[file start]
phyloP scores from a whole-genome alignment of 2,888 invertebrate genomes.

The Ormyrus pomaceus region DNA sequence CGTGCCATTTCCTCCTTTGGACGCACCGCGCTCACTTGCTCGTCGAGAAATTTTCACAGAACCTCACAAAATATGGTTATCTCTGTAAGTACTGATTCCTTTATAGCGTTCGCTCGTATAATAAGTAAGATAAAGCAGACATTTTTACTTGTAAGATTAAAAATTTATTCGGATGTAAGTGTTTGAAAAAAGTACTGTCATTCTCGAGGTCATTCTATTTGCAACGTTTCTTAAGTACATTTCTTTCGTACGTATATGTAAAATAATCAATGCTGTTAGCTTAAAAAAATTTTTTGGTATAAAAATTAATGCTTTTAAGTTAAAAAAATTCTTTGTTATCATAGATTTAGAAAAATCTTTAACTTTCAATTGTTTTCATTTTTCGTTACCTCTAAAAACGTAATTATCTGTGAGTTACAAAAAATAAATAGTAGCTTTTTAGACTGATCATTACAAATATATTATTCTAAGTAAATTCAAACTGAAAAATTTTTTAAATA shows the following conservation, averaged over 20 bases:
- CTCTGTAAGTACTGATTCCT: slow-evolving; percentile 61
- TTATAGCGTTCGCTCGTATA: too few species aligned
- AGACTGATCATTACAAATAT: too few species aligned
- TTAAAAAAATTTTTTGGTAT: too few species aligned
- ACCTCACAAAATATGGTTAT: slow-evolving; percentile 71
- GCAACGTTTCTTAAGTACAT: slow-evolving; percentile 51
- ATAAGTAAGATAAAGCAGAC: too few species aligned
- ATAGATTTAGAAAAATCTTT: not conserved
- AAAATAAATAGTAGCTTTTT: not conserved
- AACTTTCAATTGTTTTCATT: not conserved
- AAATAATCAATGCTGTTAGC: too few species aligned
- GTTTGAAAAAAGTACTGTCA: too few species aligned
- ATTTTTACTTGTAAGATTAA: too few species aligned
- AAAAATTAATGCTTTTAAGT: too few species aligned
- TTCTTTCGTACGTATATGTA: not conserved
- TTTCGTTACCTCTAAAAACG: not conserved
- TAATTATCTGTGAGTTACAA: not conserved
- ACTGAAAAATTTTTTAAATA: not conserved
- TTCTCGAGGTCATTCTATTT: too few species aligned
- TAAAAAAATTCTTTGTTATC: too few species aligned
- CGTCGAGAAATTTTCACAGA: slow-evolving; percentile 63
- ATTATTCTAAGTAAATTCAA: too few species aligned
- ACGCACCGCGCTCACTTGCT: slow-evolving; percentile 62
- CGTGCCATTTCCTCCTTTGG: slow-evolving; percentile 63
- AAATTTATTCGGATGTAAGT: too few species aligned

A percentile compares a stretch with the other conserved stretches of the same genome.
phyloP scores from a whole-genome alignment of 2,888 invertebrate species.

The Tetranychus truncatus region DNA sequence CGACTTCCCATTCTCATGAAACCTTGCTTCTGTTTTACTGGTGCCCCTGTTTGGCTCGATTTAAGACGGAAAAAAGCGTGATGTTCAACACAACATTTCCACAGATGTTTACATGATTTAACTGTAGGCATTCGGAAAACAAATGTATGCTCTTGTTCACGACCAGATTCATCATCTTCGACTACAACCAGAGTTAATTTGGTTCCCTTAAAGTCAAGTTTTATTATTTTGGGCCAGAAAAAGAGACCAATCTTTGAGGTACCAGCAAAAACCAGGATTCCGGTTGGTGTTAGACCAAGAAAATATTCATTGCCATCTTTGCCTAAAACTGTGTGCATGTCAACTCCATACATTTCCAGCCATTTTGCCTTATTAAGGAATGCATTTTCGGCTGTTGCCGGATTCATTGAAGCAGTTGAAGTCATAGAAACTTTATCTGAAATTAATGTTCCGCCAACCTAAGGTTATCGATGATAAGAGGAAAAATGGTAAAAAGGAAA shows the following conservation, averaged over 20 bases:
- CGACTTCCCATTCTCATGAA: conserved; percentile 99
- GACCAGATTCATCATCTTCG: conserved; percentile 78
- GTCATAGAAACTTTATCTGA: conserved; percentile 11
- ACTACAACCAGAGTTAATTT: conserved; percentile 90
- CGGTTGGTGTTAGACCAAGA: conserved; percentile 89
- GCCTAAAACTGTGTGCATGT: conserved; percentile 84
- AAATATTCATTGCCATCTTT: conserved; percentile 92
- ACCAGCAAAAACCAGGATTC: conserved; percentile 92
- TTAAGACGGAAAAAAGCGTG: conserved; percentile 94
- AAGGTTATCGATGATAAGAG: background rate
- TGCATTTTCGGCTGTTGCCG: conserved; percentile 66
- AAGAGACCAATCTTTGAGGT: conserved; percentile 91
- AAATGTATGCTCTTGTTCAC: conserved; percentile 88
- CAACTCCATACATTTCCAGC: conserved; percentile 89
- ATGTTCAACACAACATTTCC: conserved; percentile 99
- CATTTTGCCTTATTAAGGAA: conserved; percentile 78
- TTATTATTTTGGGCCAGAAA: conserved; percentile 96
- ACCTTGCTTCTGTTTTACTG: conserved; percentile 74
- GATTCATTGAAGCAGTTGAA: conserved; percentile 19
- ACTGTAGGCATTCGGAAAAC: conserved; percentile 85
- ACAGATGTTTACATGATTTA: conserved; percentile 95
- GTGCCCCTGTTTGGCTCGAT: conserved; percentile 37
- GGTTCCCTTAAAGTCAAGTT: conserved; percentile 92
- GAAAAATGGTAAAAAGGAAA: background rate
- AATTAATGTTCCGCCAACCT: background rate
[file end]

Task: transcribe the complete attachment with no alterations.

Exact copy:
phyloP scores from a whole-genome alignment of 2,888 invertebrate genomes.

The Ormyrus pomaceus region DNA sequence CGTGCCATTTCCTCCTTTGGACGCACCGCGCTCACTTGCTCGTCGAGAAATTTTCACAGAACCTCACAAAATATGGTTATCTCTGTAAGTACTGATTCCTTTATAGCGTTCGCTCGTATAATAAGTAAGATAAAGCAGACATTTTTACTTGTAAGATTAAAAATTTATTCGGATGTAAGTGTTTGAAAAAAGTACTGTCATTCTCGAGGTCATTCTATTTGCAACGTTTCTTAAGTACATTTCTTTCGTACGTATATGTAAAATAATCAATGCTGTTAGCTTAAAAAAATTTTTTGGTATAAAAATTAATGCTTTTAAGTTAAAAAAATTCTTTGTTATCATAGATTTAGAAAAATCTTTAACTTTCAATTGTTTTCATTTTTCGTTACCTCTAAAAACGTAATTATCTGTGAGTTACAAAAAATAAATAGTAGCTTTTTAGACTGATCATTACAAATATATTATTCTAAGTAAATTCAAACTGAAAAATTTTTTAAATA shows the following conservation, averaged over 20 bases:
- CTCTGTAAGTACTGATTCCT: slow-evolving; percentile 61
- TTATAGCGTTCGCTCGTATA: too few species aligned
- AGACTGATCATTACAAATAT: too few species aligned
- TTAAAAAAATTTTTTGGTAT: too few species aligned
- ACCTCACAAAATATGGTTAT: slow-evolving; percentile 71
- GCAACGTTTCTTAAGTACAT: slow-evolving; percentile 51
- ATAAGTAAGATAAAGCAGAC: too few species aligned
- ATAGATTTAGAAAAATCTTT: not conserved
- AAAATAAATAGTAGCTTTTT: not conserved
- AACTTTCAATTGTTTTCATT: not conserved
- AAATAATCAATGCTGTTAGC: too few species aligned
- GTTTGAAAAAAGTACTGTCA: too few species aligned
- ATTTTTACTTGTAAGATTAA: too few species aligned
- AAAAATTAATGCTTTTAAGT: too few species aligned
- TTCTTTCGTACGTATATGTA: not conserved
- TTTCGTTACCTCTAAAAACG: not conserved
- TAATTATCTGTGAGTTACAA: not conserved
- ACTGAAAAATTTTTTAAATA: not conserved
- TTCTCGAGGTCATTCTATTT: too few species aligned
- TAAAAAAATTCTTTGTTATC: too few species aligned
- CGTCGAGAAATTTTCACAGA: slow-evolving; percentile 63
- ATTATTCTAAGTAAATTCAA: too few species aligned
- ACGCACCGCGCTCACTTGCT: slow-evolving; percentile 62
- CGTGCCATTTCCTCCTTTGG: slow-evolving; percentile 63
- AAATTTATTCGGATGTAAGT: too few species aligned

A percentile compares a stretch with the other conserved stretches of the same genome.
phyloP scores from a whole-genome alignment of 2,888 invertebrate species.

The Tetranychus truncatus region DNA sequence CGACTTCCCATTCTCATGAAACCTTGCTTCTGTTTTACTGGTGCCCCTGTTTGGCTCGATTTAAGACGGAAAAAAGCGTGATGTTCAACACAACATTTCCACAGATGTTTACATGATTTAACTGTAGGCATTCGGAAAACAAATGTATGCTCTTGTTCACGACCAGATTCATCATCTTCGACTACAACCAGAGTTAATTTGGTTCCCTTAAAGTCAAGTTTTATTATTTTGGGCCAGAAAAAGAGACCAATCTTTGAGGTACCAGCAAAAACCAGGATTCCGGTTGGTGTTAGACCAAGAAAATATTCATTGCCATCTTTGCCTAAAACTGTGTGCATGTCAACTCCATACATTTCCAGCCATTTTGCCTTATTAAGGAATGCATTTTCGGCTGTTGCCGGATTCATTGAAGCAGTTGAAGTCATAGAAACTTTATCTGAAATTAATGTTCCGCCAACCTAAGGTTATCGATGATAAGAGGAAAAATGGTAAAAAGGAAA shows the following conservation, averaged over 20 bases:
- CGACTTCCCATTCTCATGAA: conserved; percentile 99
- GACCAGATTCATCATCTTCG: conserved; percentile 78
- GTCATAGAAACTTTATCTGA: conserved; percentile 11
- ACTACAACCAGAGTTAATTT: conserved; percentile 90
- CGGTTGGTGTTAGACCAAGA: conserved; percentile 89
- GCCTAAAACTGTGTGCATGT: conserved; percentile 84
- AAATATTCATTGCCATCTTT: conserved; percentile 92
- ACCAGCAAAAACCAGGATTC: conserved; percentile 92
- TTAAGACGGAAAAAAGCGTG: conserved; percentile 94
- AAGGTTATCGATGATAAGAG: background rate
- TGCATTTTCGGCTGTTGCCG: conserved; percentile 66
- AAGAGACCAATCTTTGAGGT: conserved; percentile 91
- AAATGTATGCTCTTGTTCAC: conserved; percentile 88
- CAACTCCATACATTTCCAGC: conserved; percentile 89
- ATGTTCAACACAACATTTCC: conserved; percentile 99
- CATTTTGCCTTATTAAGGAA: conserved; percentile 78
- TTATTATTTTGGGCCAGAAA: conserved; percentile 96
- ACCTTGCTTCTGTTTTACTG: conserved; percentile 74
- GATTCATTGAAGCAGTTGAA: conserved; percentile 19
- ACTGTAGGCATTCGGAAAAC: conserved; percentile 85
- ACAGATGTTTACATGATTTA: conserved; percentile 95
- GTGCCCCTGTTTGGCTCGAT: conserved; percentile 37
- GGTTCCCTTAAAGTCAAGTT: conserved; percentile 92
- GAAAAATGGTAAAAAGGAAA: background rate
- AATTAATGTTCCGCCAACCT: background rate